Clusters of Responders and Predictive Factors for Response to Supplementation with Boswellia, Turmeric, and Red Algae Extracts in Painful Knee Osteoarthritis: A Prospective Observational Study Using an Arsenal of Patient-Centered Measures.
Open Access Rheumatol. 2021 ;13:1-13. Epub 2021 Jan 8. PMID: 33447100
Samira Ait Abdellah
Purpose: This observational study evaluated a combination of boswellia, turmeric, and red algae extracts in patients with knee osteoarthritis (KOA). Given the growing interest in patient-centered care in osteoarthritis, effects were assessed by an arsenal of patient-reported outcome measures (PROMs): Patient Acceptable Symptom Scale (PASS), Minimal Clinically Important Improvement (MCII), Patient Global Impression of Change (PGIC), and Lequesne algofunctional index (LAFI). Patients also completed a list of 17 items on pain quality.
Patients and Methods: Patients with painful unilateral or bilateral KOA had to take 1-4 capsules per day of a dietary supplement containing boswellia, turmeric, and red algae extracts for 90 days. Patients completed PROMs on Days 0 (baseline), 10, 20, 30, 60, and/or 90.
Results: A total of 118 patients [female: 69.5%; age: 62.9 (9.5) years, mean (SD)] were included in the study and took at least one capsule. Mean (SD) follow-up duration was 100.7 (54.9) days. Pain relief was maximal on Day 90: 64.5% of patients were responders (positive PASS); 68.8% and 58.4% had MCII and PGIC scores indicating positive effect (score≥3) or global improvement (score ≥5); 73.3% (versus 47.5% at baseline) were mildly/moderately disabled (LAFI score<8); 55.2% had meaningful decrease (-30%) in pain intensity (VAS), 35.1% (versus 59.2% at baseline) took analgesics as supplementary treatment. Median time to the first PASS change was 34 days. Pain intensity (VAS), as well as two pain characteristics (ie,"Stabbing pain"and"Widespread pain"), were independent factors associated with non-response on Day 30. Four clusters of responders were isolated according to pain characteristics, with one cluster exhibiting a higher responder rate.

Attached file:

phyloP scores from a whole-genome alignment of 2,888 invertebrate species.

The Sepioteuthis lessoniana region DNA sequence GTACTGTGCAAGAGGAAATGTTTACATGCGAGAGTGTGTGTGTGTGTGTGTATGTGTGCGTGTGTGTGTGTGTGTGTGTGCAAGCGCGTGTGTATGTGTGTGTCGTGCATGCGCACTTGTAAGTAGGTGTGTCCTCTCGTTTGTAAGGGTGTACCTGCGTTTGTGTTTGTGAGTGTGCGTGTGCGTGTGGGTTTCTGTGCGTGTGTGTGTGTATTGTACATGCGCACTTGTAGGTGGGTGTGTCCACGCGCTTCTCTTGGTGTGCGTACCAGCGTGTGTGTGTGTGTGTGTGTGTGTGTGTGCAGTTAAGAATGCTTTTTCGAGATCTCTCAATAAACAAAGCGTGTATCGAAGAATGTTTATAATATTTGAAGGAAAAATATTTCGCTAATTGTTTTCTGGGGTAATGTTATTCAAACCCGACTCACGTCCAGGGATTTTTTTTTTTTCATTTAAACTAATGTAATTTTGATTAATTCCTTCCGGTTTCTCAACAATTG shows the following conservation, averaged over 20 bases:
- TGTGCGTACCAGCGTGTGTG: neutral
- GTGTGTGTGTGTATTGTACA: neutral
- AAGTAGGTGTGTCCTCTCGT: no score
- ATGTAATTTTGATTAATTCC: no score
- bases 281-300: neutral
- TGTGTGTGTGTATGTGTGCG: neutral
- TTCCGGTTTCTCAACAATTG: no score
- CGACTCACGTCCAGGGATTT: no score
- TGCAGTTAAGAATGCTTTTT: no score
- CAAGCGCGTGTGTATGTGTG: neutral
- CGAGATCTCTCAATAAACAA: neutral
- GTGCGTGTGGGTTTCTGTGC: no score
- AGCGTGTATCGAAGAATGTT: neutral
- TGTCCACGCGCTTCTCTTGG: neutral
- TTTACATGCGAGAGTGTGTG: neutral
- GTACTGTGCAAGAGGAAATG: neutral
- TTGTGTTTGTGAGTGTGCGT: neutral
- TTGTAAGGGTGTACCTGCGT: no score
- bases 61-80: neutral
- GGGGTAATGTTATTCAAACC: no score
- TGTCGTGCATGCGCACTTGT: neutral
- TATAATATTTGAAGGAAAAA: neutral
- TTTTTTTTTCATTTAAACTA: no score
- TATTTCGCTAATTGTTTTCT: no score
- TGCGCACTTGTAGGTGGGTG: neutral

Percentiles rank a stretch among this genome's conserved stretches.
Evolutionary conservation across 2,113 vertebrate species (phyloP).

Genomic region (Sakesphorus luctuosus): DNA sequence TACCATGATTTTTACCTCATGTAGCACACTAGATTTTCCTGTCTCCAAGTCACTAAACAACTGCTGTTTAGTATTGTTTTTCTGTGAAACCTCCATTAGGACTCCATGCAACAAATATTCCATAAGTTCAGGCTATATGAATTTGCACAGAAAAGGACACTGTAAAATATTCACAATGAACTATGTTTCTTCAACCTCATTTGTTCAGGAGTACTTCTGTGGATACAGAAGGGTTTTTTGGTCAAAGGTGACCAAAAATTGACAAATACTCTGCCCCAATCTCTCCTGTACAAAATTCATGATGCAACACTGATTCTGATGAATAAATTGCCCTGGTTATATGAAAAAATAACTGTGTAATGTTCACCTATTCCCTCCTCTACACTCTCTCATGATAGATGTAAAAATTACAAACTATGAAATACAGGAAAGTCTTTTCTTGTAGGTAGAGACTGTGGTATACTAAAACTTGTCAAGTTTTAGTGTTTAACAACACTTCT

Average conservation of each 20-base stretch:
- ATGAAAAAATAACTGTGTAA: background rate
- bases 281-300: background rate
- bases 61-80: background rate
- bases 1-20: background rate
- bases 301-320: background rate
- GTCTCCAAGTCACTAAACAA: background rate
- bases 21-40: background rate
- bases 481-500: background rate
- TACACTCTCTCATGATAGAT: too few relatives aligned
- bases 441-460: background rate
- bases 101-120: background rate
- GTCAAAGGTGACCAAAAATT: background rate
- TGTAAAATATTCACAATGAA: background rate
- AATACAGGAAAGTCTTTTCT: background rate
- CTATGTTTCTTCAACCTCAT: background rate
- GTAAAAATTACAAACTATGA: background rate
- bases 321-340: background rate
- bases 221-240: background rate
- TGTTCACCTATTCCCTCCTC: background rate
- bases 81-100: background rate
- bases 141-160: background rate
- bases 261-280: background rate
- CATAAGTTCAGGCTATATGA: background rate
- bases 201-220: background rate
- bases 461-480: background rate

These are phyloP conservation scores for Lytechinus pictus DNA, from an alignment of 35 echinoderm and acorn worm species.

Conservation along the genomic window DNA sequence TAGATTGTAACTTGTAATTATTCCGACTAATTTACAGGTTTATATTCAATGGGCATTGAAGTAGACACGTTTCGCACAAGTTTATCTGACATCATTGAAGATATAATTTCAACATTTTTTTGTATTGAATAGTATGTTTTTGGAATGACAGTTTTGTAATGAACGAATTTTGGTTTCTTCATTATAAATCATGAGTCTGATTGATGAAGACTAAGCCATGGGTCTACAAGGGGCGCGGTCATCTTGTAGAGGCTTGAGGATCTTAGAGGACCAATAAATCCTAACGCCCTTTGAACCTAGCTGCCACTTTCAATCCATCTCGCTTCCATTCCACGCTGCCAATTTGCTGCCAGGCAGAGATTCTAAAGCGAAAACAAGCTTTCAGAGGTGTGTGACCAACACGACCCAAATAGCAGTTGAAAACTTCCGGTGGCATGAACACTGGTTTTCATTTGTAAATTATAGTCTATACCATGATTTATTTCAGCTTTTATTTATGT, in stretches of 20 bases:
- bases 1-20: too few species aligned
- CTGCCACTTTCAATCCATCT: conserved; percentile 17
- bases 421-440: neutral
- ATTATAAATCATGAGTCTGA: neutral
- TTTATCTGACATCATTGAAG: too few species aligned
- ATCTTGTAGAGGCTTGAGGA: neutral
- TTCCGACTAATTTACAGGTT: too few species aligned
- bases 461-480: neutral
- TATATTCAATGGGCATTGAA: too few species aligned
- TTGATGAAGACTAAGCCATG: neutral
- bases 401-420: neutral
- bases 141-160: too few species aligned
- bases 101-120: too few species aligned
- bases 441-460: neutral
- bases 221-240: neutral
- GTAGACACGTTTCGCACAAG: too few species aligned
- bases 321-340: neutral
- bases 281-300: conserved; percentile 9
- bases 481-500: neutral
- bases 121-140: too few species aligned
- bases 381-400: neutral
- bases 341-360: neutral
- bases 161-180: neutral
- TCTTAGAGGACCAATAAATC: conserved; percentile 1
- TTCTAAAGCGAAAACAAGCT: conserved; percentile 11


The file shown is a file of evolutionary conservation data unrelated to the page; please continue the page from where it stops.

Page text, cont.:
Conclusion: The results of this preliminary study suggest that the combination of boswellia, turmeric, and red algae extracts tested could improve KOA patients. Beyond these results, this study showed the importance of PROMs and specific pain qualitative descriptors for the accurate evaluation of dietary supplement approaches in painful conditions.